Owner terrified in gas-threat street

Homeowner Jennifer Barnett from Gorebridge, Midlothian, is petrified to be still living on a gas-hit street and has criticised Environmental Healths handling of the situation. Picture; SWNS
Homeowner Jennifer Barnett from Gorebridge, Midlothian, is petrified to be still living on a gas-hit street and has criticised Environmental Healths handling of the situation. Picture; SWNS
0
Have your say

A HOMEOWNER has been left petrified to be still living on a gas-hit street after dozens of her neighbours were evacuated due to health risks.

The potentially deadly carbon dioxide leaks were first was discovered after residents were hospitalised in 2013 with suspected poisoning.

The gas had escaped from former coal shafts below.

As a result, 64 homes around Newbyres Crescent, Gorebridge, Midlothian, had to be completely evacuated before being demolished.

It was found that the properties had not been fitted with the protective gas membranes needed when building on top of former mine workings.

And it has now emerged that a number of houses on nearby Newbyres Avenue are also affected by the gas – causing further evacuations.

Four families, who rented their properties through a housing association, were forced to pack up their belongings only recently.

But a private householder who still lives on the street is concerned about what she says is a “lack of information”. Jennifer Barnett, 29, said: “All we have been getting is that these are questions for your lawyers, and get in touch with your insurance.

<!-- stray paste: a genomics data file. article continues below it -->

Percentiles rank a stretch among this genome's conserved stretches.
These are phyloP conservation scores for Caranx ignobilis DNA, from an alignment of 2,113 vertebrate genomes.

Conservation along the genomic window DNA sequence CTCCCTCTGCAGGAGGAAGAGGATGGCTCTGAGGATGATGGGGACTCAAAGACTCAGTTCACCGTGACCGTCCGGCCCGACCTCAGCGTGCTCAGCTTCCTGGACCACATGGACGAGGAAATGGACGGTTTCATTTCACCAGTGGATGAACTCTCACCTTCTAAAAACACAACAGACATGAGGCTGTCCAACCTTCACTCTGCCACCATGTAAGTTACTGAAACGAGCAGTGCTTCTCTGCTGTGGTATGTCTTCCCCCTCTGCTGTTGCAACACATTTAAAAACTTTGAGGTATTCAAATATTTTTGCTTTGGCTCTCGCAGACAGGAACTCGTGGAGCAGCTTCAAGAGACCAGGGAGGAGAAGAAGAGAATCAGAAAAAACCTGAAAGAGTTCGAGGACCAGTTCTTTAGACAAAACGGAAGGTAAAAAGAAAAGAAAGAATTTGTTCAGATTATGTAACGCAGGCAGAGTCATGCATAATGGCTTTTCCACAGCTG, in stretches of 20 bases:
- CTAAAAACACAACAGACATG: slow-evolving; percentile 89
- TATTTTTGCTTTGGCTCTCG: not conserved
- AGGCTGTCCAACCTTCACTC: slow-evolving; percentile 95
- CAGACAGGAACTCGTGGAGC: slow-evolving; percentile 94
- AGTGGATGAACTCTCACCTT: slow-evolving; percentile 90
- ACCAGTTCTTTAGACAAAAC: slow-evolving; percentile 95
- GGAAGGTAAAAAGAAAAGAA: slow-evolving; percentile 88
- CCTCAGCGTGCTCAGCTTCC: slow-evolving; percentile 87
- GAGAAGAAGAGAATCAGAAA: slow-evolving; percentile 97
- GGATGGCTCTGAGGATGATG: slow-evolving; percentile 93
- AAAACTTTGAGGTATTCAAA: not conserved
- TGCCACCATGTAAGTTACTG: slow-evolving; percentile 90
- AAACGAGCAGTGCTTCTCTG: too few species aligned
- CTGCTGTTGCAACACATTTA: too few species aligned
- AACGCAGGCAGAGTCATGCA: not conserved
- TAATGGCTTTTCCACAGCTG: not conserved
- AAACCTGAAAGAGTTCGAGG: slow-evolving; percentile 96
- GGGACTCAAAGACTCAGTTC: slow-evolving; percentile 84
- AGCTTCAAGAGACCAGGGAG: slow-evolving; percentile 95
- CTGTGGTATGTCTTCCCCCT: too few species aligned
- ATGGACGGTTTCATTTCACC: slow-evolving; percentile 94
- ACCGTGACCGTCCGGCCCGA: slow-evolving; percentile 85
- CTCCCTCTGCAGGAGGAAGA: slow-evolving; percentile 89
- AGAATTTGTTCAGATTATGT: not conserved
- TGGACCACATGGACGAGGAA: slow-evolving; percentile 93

“We are private homeowners and feel penalised as we are out of the loop.

“We want to know the outcome. I’m petrified. I don’t think I would get another mortgage if this property is demolished.

“I can’t help but think the whole street will be demolished but at the moment they are trying to find a way around it.

“As soon as Newbyres Crescent was evacuated I thought they would have tested all the houses on the coalfields here. ”

A spokesman for Midlothian Council said: “In September 2016 all residents on the Newbyres Avenue development, including the private sector properties, were informed of the ongoing investigation regarding possible elevated levels of carbon dioxide entering residential properties.

“Environmental health has regular contact with residents and reassures them on their day-to-day concerns by providing advice and conducting on the spot tests for CO2.

“A copy of the results was given to this resident during a visit to provide advice, including an information leaflet which as jointly produced by NHS Lothian and Midlothian Council on the health effects of CO2.

“A CO2 monitor and a warning alarm system was sourced and installed in the living room of the property the following day. Monitoring and warning systems are in place in all the affected houses while investigation of the source and consideration of the long-term interventions is ongoing.”